The metabolic pathway that uses glucose for energy production with requiring oxygen, sometimes referred to as the lactic acid system, or anaerobic glucose system, it produce lactic acid as a by-product.
Golgi Tendon Organ
A sensory organ within a tendon that, when stimulated, causes an inhibition of the entire muscle group to protect against too much force
Increase in the diameter of blood vessels. dilation of blood vessels (especially the arteries) leading to increase blood flow to a part of a body.
Narrowing of the opening of blood vessels caused by contraction of the smooth muscle cells in the walls of the vessels.
Systolic blood pressure
The pressure exerted by the blood on the blood vessel walls during ventricular contractions
Diastolic blood pressure
The pressure exerted by the blood on the blood vessel walls when the heart relaxes between contractions
Overload Principle
Increase the intensity, frequency and duration beyond what is normally produced; Must overload the muscle to build strength; It is progressive: once adaptation to overload occurs, parameters must be increased again
Venous return
The amount of blood returned to the heart by the veins
Specificity of training
A key concept of periodization that states that for an individual to become proficient at any given movement, that movement must be trained and practiced; a specific demand (i.e., exercise) made on the body will result in a specific response by the body
Motor neurons
Nerve cells that conduct impulses from the CNS to the periphery signaling muscles to contract; neurons that carry outgoing information from the CNS to the muscles and glands
chemical messengers that traverse the synaptic gaps between neurons
a neurotransmitter that is a derivative of choline; released at the end of nerve fibers in the somatic AND parasympathetic nervous systems and is involved in the transmission of nerve impulses in the body
Neuromuscular Junction
the junction between a nerve fiber and the muscle it supplies
Contractile protein in a muscle fiber
capable of contracting or being contracted
one of the contractile proteins in a myofibril
the commonest protein in muscle, contractile proteins in a myofibril
Contractile Proteins
Actin and Myosin are what kind of proteins
The repeating unit of a muscle fiber
The membrane surrounding the sarcomeres which is the functional unit of muscle fibers
the cytoplasm of a striated muscle fiber
the cell substance between the cell membrane and the nucleus, containing the cytosol, organelles, cytoskeleton, and various particles.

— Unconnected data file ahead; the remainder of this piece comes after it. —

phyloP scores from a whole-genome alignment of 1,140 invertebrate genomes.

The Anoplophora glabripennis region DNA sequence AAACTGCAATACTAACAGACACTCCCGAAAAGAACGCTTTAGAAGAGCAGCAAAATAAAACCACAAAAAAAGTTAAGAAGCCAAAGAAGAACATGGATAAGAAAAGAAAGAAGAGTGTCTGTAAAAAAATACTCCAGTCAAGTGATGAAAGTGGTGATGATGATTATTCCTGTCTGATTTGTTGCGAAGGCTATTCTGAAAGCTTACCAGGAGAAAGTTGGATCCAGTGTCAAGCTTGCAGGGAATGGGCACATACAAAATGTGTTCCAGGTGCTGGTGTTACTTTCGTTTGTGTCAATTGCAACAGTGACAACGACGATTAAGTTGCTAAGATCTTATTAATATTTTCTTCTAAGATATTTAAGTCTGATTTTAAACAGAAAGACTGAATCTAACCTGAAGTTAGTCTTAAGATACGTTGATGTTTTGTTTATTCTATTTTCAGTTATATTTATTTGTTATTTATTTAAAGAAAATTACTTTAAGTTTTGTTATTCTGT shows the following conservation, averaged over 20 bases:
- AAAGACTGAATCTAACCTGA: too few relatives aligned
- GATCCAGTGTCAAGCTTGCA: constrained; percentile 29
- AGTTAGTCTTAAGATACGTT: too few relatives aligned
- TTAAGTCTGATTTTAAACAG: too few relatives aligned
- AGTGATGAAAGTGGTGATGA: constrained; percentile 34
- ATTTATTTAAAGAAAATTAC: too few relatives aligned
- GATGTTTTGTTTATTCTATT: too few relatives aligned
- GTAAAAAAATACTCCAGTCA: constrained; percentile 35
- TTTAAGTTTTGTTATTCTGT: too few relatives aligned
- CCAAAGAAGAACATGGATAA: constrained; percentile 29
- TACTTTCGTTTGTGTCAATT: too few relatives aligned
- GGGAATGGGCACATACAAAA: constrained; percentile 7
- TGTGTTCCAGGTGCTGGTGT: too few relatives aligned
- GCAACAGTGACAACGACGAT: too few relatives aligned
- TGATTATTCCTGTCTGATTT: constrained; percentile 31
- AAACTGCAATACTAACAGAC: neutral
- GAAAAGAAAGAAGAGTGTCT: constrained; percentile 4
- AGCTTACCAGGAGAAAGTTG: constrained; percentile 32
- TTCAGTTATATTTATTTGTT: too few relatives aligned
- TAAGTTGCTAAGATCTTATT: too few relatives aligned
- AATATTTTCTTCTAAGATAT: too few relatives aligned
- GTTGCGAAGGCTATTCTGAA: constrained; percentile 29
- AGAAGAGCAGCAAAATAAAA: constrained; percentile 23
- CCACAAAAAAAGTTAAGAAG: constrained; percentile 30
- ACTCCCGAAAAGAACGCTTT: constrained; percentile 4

Sarcoplasmic reticulation
The form of endoplasmic reticulation where calcium is stored to be used for muscle activation; located in striated muscle fibers
Sliding filament theory
The Theory of how muscles generate force, how Actin and Myosin proteins and ATP interact to cause muscle contraction
The bridge between myosin and Actin; when myosin heads attach to actin during contraction (step 2 in contraction cycle)
A contraction that involves the muscle exerting force, shortens and overcomes force
Eccentric Contraction
A contraction in which a muscle exerts force, lengthens, and is overcome by a resistance
Isometric Contraction
A contraction in which a muscle exerts force, but does not change in length
Motor unit
a motor nerve and all the muscle fibers it stimulates
an increase in cross-sectional size of a muscle in response to progressive resistance (strength) training
Nervous Inhibition
is both psychological and physiological, Beliving that you cannot lift a weight causes lack of confidence which physiologically reduces our ability to lift
depletion of bodily fluids, a condition in which fluid loss exceeds fluid intake and disrupts the body's normal electrolyte balance
Recoverable elongation of connective tissue; the tendency of a body to return to its original shape after it has been stretched or compressed
Muscle Spindles
Fibers in muscle tissues which protect against too much stress. Bouncing stretches are not good. Slow stretch to induce tightness and hold 10-15 sec. 4 reps.
Sources of ATP production
Creatine and Glycogen